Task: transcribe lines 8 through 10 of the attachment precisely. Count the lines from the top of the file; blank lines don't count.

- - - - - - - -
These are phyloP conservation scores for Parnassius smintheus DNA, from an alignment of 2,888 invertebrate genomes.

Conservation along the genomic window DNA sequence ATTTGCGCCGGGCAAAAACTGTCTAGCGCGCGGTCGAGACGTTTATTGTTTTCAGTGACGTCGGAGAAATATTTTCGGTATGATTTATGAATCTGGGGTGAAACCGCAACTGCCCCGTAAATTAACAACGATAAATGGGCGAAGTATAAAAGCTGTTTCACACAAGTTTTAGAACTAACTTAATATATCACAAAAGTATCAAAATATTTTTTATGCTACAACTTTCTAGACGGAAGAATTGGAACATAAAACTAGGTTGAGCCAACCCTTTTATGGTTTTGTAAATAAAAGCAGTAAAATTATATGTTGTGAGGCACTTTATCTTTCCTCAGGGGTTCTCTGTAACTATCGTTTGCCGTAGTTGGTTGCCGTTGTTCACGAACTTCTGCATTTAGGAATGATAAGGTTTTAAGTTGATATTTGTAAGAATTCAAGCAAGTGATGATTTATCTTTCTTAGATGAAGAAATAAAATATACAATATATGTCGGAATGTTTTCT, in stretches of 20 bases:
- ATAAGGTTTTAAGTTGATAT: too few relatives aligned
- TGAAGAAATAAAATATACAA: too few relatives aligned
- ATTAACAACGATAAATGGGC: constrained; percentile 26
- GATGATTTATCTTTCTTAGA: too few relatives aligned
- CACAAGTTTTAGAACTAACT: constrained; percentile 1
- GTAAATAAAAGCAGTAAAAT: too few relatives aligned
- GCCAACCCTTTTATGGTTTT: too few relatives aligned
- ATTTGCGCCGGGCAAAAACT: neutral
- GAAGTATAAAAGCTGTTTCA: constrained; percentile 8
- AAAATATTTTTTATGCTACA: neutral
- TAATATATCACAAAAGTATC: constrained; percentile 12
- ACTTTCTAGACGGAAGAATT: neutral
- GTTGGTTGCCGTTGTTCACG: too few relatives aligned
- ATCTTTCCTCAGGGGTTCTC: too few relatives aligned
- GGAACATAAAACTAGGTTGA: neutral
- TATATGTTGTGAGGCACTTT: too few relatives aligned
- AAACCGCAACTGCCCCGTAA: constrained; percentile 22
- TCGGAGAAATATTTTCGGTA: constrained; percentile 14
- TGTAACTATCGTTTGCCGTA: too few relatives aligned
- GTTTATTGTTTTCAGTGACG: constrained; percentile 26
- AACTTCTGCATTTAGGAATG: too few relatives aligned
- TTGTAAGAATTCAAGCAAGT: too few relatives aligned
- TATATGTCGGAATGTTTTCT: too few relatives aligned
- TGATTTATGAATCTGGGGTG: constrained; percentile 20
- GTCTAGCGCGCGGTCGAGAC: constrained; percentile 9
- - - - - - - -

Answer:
- GTAAATAAAAGCAGTAAAAT: too few relatives aligned
- GCCAACCCTTTTATGGTTTT: too few relatives aligned
- ATTTGCGCCGGGCAAAAACT: neutral